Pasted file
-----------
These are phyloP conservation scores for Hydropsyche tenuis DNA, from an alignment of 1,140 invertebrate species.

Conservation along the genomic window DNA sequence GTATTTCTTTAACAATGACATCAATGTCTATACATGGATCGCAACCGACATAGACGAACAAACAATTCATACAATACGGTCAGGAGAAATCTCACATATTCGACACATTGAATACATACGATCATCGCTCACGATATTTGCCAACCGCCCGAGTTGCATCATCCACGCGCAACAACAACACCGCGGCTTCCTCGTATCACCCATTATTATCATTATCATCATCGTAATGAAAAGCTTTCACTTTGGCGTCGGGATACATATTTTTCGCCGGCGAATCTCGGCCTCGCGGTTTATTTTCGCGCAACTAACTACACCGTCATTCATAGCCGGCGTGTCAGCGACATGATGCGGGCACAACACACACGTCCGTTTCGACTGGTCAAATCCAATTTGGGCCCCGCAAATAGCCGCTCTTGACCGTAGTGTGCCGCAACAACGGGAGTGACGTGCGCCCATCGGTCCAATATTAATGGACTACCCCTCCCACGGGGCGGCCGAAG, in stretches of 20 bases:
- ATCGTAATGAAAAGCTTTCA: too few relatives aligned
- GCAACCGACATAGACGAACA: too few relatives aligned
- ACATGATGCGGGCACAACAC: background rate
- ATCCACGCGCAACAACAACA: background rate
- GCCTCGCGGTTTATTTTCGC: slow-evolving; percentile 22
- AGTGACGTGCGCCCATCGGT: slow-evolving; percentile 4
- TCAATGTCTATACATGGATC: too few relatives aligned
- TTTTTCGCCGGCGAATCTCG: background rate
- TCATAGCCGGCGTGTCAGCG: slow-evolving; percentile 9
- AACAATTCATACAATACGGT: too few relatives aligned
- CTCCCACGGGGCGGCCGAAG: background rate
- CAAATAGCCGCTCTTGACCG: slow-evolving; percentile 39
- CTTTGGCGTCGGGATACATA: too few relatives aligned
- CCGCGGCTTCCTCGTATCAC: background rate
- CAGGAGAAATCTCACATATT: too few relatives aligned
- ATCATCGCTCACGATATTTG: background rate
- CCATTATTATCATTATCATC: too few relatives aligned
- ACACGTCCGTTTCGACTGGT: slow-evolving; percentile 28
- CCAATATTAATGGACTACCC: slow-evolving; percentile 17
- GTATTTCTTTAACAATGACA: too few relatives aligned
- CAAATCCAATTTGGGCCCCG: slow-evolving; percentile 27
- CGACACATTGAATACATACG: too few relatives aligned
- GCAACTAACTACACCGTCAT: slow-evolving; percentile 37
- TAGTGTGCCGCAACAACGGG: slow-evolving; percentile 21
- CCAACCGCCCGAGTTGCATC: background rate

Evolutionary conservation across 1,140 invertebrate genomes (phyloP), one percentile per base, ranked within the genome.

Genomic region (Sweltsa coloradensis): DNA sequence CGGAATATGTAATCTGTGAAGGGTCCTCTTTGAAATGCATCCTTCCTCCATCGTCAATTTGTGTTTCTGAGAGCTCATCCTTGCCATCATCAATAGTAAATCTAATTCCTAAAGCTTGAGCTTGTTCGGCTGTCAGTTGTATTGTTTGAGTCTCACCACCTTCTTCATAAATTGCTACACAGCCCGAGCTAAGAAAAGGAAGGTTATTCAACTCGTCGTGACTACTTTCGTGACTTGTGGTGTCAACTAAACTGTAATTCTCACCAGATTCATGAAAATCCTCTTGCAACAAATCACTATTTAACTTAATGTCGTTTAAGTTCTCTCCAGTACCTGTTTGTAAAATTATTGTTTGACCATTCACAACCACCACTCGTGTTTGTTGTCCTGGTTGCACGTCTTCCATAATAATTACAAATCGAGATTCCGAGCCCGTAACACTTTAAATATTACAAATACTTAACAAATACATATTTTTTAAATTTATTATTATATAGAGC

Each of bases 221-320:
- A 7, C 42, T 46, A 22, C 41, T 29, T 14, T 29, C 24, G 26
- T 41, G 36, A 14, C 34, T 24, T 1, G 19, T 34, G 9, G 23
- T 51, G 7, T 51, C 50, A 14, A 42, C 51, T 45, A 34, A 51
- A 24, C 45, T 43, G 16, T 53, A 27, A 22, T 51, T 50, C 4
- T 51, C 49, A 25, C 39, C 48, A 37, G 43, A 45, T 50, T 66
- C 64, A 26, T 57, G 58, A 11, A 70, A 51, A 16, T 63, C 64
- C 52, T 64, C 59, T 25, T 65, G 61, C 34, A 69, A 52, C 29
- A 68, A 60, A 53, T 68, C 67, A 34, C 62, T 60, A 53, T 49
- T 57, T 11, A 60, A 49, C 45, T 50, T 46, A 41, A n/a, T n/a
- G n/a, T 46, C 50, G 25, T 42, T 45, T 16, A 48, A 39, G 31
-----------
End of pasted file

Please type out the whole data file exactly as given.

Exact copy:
These are phyloP conservation scores for Hydropsyche tenuis DNA, from an alignment of 1,140 invertebrate species.

Conservation along the genomic window DNA sequence GTATTTCTTTAACAATGACATCAATGTCTATACATGGATCGCAACCGACATAGACGAACAAACAATTCATACAATACGGTCAGGAGAAATCTCACATATTCGACACATTGAATACATACGATCATCGCTCACGATATTTGCCAACCGCCCGAGTTGCATCATCCACGCGCAACAACAACACCGCGGCTTCCTCGTATCACCCATTATTATCATTATCATCATCGTAATGAAAAGCTTTCACTTTGGCGTCGGGATACATATTTTTCGCCGGCGAATCTCGGCCTCGCGGTTTATTTTCGCGCAACTAACTACACCGTCATTCATAGCCGGCGTGTCAGCGACATGATGCGGGCACAACACACACGTCCGTTTCGACTGGTCAAATCCAATTTGGGCCCCGCAAATAGCCGCTCTTGACCGTAGTGTGCCGCAACAACGGGAGTGACGTGCGCCCATCGGTCCAATATTAATGGACTACCCCTCCCACGGGGCGGCCGAAG, in stretches of 20 bases:
- ATCGTAATGAAAAGCTTTCA: too few relatives aligned
- GCAACCGACATAGACGAACA: too few relatives aligned
- ACATGATGCGGGCACAACAC: background rate
- ATCCACGCGCAACAACAACA: background rate
- GCCTCGCGGTTTATTTTCGC: slow-evolving; percentile 22
- AGTGACGTGCGCCCATCGGT: slow-evolving; percentile 4
- TCAATGTCTATACATGGATC: too few relatives aligned
- TTTTTCGCCGGCGAATCTCG: background rate
- TCATAGCCGGCGTGTCAGCG: slow-evolving; percentile 9
- AACAATTCATACAATACGGT: too few relatives aligned
- CTCCCACGGGGCGGCCGAAG: background rate
- CAAATAGCCGCTCTTGACCG: slow-evolving; percentile 39
- CTTTGGCGTCGGGATACATA: too few relatives aligned
- CCGCGGCTTCCTCGTATCAC: background rate
- CAGGAGAAATCTCACATATT: too few relatives aligned
- ATCATCGCTCACGATATTTG: background rate
- CCATTATTATCATTATCATC: too few relatives aligned
- ACACGTCCGTTTCGACTGGT: slow-evolving; percentile 28
- CCAATATTAATGGACTACCC: slow-evolving; percentile 17
- GTATTTCTTTAACAATGACA: too few relatives aligned
- CAAATCCAATTTGGGCCCCG: slow-evolving; percentile 27
- CGACACATTGAATACATACG: too few relatives aligned
- GCAACTAACTACACCGTCAT: slow-evolving; percentile 37
- TAGTGTGCCGCAACAACGGG: slow-evolving; percentile 21
- CCAACCGCCCGAGTTGCATC: background rate

Evolutionary conservation across 1,140 invertebrate genomes (phyloP), one percentile per base, ranked within the genome.

Genomic region (Sweltsa coloradensis): DNA sequence CGGAATATGTAATCTGTGAAGGGTCCTCTTTGAAATGCATCCTTCCTCCATCGTCAATTTGTGTTTCTGAGAGCTCATCCTTGCCATCATCAATAGTAAATCTAATTCCTAAAGCTTGAGCTTGTTCGGCTGTCAGTTGTATTGTTTGAGTCTCACCACCTTCTTCATAAATTGCTACACAGCCCGAGCTAAGAAAAGGAAGGTTATTCAACTCGTCGTGACTACTTTCGTGACTTGTGGTGTCAACTAAACTGTAATTCTCACCAGATTCATGAAAATCCTCTTGCAACAAATCACTATTTAACTTAATGTCGTTTAAGTTCTCTCCAGTACCTGTTTGTAAAATTATTGTTTGACCATTCACAACCACCACTCGTGTTTGTTGTCCTGGTTGCACGTCTTCCATAATAATTACAAATCGAGATTCCGAGCCCGTAACACTTTAAATATTACAAATACTTAACAAATACATATTTTTTAAATTTATTATTATATAGAGC

Each of bases 221-320:
- A 7, C 42, T 46, A 22, C 41, T 29, T 14, T 29, C 24, G 26
- T 41, G 36, A 14, C 34, T 24, T 1, G 19, T 34, G 9, G 23
- T 51, G 7, T 51, C 50, A 14, A 42, C 51, T 45, A 34, A 51
- A 24, C 45, T 43, G 16, T 53, A 27, A 22, T 51, T 50, C 4
- T 51, C 49, A 25, C 39, C 48, A 37, G 43, A 45, T 50, T 66
- C 64, A 26, T 57, G 58, A 11, A 70, A 51, A 16, T 63, C 64
- C 52, T 64, C 59, T 25, T 65, G 61, C 34, A 69, A 52, C 29
- A 68, A 60, A 53, T 68, C 67, A 34, C 62, T 60, A 53, T 49
- T 57, T 11, A 60, A 49, C 45, T 50, T 46, A 41, A n/a, T n/a
- G n/a, T 46, C 50, G 25, T 42, T 45, T 16, A 48, A 39, G 31